Text of an affidavit in the case, Kennedy v. Detroit Board of Education. Reports on a study which established that prenatal nutrition is directly related to brain size and volume determined at 48 hours of infancy and at eight months of age. Pinpoints the relationship between inadequate nutrition in pregnancy, infant brain size, and intellectual…

  9. [Non-invasive prenatal testing: challenges for future implementation].

    PubMed

    Henneman, Lidewij; Page-Chrisiaens, G C M L Lieve; Oepkes, Dick

    2015-01-01

    The non-invasive prenatal test (NIPT) is an accurate and safe test in which blood from the pregnant woman is used to investigate if the unborn child possibly has trisomy 21 (Down's syndrome), trisomy 18 (Edwards' syndrome) or trisomy 13 (Patau syndrome). Since April 2014 the NIPT has been available in the Netherlands as part of the TRIDENT implementation project for those in whom the first trimester combined test showed an elevated risk (> 1:200) of trisomy, or on medical indication, as an alternative to chorionic villous sampling or amniocentesis. Since the introduction of the NIPT the use of these invasive tests, which are associated with a risk of miscarriage, has fallen steeply. The NIPT may replace the combined test. Also the number of conditions that is tested for can be increased. Modification of current prenatal screening will require extensive discussion, but whatever the modification, careful counseling remains essential to facilitate pregnant women's autonomous reproductive decision making. PMID:26530119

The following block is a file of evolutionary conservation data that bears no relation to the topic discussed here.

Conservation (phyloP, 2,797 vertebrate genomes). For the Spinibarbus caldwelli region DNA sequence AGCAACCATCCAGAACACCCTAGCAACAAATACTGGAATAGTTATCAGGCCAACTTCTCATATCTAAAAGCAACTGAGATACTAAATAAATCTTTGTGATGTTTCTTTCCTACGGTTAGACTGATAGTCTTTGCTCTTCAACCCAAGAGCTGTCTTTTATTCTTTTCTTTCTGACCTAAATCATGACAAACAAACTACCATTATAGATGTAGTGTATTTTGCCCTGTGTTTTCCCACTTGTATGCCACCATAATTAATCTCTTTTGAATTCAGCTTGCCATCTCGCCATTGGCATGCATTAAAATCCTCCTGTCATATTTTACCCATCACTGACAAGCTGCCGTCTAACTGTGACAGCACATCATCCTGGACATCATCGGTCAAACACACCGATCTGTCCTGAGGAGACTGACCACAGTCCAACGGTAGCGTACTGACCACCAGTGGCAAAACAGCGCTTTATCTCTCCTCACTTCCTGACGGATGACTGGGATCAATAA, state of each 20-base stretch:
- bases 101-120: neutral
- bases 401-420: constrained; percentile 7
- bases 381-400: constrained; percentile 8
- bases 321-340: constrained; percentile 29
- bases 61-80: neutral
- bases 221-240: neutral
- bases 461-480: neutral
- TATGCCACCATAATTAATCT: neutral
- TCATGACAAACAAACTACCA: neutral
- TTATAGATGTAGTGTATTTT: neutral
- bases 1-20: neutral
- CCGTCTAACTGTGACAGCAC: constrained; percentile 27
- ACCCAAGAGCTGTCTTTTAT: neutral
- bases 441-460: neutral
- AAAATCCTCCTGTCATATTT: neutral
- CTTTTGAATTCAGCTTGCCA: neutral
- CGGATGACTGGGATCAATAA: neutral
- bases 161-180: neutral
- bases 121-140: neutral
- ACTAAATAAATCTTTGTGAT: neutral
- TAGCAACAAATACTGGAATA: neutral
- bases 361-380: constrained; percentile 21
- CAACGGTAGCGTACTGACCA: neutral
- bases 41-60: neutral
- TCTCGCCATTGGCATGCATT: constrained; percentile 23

10. Prenatal drug exposure: infant and toddler outcomes.

    PubMed

    Bandstra, Emmalee S; Morrow, Connie E; Mansoor, Elana; Accornero, Veronica H

    2010-04-01

    This manuscript provides an overview of the current scientific literature on the impact of maternal drug use, specifically opioids and cocaine, during pregnancy on the acute and long-term outcomes of infants and toddlers from birth through age 3 years. Emphasis with regard to opioids is placed on heroin and opioid substitutes used to treat opioid addiction, including methadone, which has long been regarded as the standard of care in pregnancy, and buprenorphine, which is increasingly being investigated and prescribed as an alternative to methadone. Controlled studies comparing methadone at high and low doses, as well as those comparing methadone with buprenorphine, are highlighted and the diagnosis and management of neonatal abstinence syndrome is discussed. Over the past two decades, attention of the scientific and lay communities has also been focused on the potential adverse effects of cocaine and crack cocaine, especially during the height of the cocaine epidemic in the United States. Herein, the findings are summarized from prospective studies comparing cocaine-exposed with non-cocaine-exposed infants and toddlers with respect to anthropometric growth, infant neurobehavior, visual and auditory function, and cognitive, motor, and language development. The potentially stigmatizing label of the so-called "crack baby" preceded the evidence now accumulating from well-designed prospective investigations that have revealed less severe sequelae in the majority of prenatally exposed infants than originally anticipated. In contrast to opioids, which may produce neonatal abstinence syndrome and infant neurobehavioral deficits, prenatal cocaine exposure appears to be associated with what has been described as statistically significant but subtle decrements in neurobehavioral, cognitive, and language function, especially when viewed in the context of other exposures and the caregiving environment which may mediate or moderate the effects. Whether these early findings may